Raspberry Pi A+ - What applications can you create with it?

When integrating a Raspberry Pi into a product or project, the A+ maybe an ideal choice thanks to its reduced price and size. What applications can the Pi A+ be applied to and how does the A+ compare to other models such as the B range?

The Raspberry Pi A+

The Raspberry Pi A+ computers come in two types (the +1 and the +3), which are both cut-down versions of the standard Raspberry Pi range (such as the Model B). By sacrificing RAM, processor power and I/O peripherals, they are $10 cheaper than their counterparts, physically smaller, consume less power and can provide an extremely robust microcontroller platform when compared to other microcontrollers such as PICs and Arduinos.

RPA Article Image

Image: Raspberry Pi A+ 

See related product

RASPBERRY PI 3 A+

Raspberry Pi Foundation Embedded System Development Boards and Kits View

For example, the Model A 1+ computer has only one USB port, no networking capabilities, 512 MB of RAM and a single 32-bit Arm core. The Model B 3+, on the other hand, has four USB ports, Wi-Fi, Ethernet, 1 GB of RAM and four 64-bit 1.4-GHz Arm cores. While the Model A range of computers may be less capable of typical desktop computing (such as word processing and online streaming), they are incredibly useful in scenarios in which complex tasks need to be performed with access to external circuitry via the GPIO and USB. The Model B 3+, meanwhile, is a more powerful and capable system, it carries plenty of additional hardware that may be unnecessary in a final product containing a Pi, and this extra hardware sees an increase in power consumption, weight, physical dimension and price. Therefore, the Model A 1+ and 3+ can be thought of as finalized, field-ready platforms that are used after prototyping with a Model B 3+ that has been developed on a test bench that requires a user to interface with an OS via a mouse, keyboard and display.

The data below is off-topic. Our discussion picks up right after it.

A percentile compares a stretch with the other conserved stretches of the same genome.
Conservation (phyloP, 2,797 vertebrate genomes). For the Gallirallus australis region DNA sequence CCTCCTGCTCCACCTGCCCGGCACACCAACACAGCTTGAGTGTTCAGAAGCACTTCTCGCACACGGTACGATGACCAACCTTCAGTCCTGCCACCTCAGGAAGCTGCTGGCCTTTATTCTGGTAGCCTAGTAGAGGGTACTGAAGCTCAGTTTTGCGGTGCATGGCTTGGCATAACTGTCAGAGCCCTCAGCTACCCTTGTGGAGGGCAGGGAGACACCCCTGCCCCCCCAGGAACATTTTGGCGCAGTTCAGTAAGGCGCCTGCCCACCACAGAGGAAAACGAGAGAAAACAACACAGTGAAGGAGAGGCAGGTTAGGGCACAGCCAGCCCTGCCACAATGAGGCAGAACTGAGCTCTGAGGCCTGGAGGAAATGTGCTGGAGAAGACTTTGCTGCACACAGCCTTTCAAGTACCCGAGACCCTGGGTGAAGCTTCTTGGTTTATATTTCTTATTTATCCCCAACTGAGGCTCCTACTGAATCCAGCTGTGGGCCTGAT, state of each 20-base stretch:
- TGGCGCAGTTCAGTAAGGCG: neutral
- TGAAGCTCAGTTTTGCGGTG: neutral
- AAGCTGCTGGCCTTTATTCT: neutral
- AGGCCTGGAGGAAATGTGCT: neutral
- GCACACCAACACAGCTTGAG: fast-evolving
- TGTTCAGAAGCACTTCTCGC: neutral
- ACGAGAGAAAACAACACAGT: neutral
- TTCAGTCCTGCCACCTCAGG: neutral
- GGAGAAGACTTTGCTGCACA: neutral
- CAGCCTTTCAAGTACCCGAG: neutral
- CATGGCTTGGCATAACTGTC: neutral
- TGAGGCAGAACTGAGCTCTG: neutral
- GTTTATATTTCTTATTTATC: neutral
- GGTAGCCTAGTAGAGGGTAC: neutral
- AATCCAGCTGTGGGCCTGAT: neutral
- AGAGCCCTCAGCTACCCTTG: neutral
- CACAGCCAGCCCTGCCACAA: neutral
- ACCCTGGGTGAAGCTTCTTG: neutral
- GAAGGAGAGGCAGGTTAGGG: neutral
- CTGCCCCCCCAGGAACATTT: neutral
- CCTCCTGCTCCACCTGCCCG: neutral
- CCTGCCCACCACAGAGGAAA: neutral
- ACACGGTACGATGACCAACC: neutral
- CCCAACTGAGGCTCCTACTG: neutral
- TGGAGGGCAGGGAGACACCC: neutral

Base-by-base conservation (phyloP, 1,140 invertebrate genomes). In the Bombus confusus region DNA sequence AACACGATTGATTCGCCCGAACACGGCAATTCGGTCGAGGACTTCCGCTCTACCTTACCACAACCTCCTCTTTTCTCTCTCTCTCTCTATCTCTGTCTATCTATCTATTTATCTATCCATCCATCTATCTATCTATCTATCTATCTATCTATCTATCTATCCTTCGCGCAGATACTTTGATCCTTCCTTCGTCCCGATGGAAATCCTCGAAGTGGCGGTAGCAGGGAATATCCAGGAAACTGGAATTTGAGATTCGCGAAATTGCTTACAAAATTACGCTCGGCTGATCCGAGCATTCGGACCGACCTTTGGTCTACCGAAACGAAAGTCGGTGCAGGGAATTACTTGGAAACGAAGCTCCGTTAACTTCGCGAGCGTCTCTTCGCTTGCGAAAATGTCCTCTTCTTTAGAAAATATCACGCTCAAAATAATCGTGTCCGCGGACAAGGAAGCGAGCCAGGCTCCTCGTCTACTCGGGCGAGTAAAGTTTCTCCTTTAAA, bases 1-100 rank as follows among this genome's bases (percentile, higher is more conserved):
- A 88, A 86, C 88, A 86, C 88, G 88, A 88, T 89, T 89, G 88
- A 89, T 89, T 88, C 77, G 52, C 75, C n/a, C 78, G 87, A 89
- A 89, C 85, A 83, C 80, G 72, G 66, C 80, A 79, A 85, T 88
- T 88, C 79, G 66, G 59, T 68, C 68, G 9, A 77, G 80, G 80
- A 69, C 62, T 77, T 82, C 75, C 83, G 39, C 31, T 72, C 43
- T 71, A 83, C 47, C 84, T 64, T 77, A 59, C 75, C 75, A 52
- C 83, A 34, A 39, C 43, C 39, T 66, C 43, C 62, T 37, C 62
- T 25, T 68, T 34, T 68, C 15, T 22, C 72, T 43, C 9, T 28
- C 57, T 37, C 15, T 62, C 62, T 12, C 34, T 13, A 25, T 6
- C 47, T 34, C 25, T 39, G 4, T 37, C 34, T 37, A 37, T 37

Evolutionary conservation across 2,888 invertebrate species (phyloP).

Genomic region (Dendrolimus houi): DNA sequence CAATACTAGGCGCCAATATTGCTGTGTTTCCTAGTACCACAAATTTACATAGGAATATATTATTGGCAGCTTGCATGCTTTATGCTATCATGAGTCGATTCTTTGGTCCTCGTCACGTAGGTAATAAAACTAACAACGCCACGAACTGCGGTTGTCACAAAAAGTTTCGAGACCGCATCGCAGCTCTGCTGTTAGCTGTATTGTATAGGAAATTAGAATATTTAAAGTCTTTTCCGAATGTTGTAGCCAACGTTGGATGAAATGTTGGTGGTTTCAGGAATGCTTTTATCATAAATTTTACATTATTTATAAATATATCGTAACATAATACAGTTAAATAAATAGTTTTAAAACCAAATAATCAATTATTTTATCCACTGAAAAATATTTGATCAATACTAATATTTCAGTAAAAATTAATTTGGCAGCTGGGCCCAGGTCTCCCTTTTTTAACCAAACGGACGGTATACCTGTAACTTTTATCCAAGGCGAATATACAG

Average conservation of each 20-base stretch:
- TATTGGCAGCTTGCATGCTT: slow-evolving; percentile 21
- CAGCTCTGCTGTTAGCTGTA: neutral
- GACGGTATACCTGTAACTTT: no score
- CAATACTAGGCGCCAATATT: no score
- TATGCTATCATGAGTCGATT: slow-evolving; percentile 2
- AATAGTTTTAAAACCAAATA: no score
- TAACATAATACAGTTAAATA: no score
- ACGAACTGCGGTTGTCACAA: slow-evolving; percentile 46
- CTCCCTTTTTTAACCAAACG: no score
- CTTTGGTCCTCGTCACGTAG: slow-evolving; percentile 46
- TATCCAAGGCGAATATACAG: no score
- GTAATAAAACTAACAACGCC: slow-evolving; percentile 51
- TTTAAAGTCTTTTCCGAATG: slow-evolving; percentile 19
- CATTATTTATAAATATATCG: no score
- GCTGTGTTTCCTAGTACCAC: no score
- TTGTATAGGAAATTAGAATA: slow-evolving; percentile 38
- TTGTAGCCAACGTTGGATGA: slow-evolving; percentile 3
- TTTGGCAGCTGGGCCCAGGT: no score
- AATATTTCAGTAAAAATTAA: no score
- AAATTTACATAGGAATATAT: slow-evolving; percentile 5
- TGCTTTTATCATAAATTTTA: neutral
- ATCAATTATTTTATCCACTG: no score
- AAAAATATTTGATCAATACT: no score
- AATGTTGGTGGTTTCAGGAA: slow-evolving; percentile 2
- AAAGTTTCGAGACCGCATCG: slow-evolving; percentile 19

See related product

RASPBERRYPI3B+

Raspberry Pi Foundation Embedded System Development Boards and Kits View

Use as a microcontroller

Unless an application requires high-speed GPIO access (such as a signal processor, logic analyzer or bus interface), then the Raspberry Pi A+ has some serious advantages over typical mainstream microcontrollers. To start, the A+ Pi has a 32-bit Arm core clocked at 700 MHz whereas typical microcontrollers such as the Arduino and PIC operate at speeds in the sub-100-MHz range. This huge increase in processing speed along with considerably larger RAM sizes (512 MB in the A+ compared to 16 KB of RAM on a standard micro), allows for operating systems to run alongside user applications and handle complex tasks such as file systems, network access and multi-threaded applications.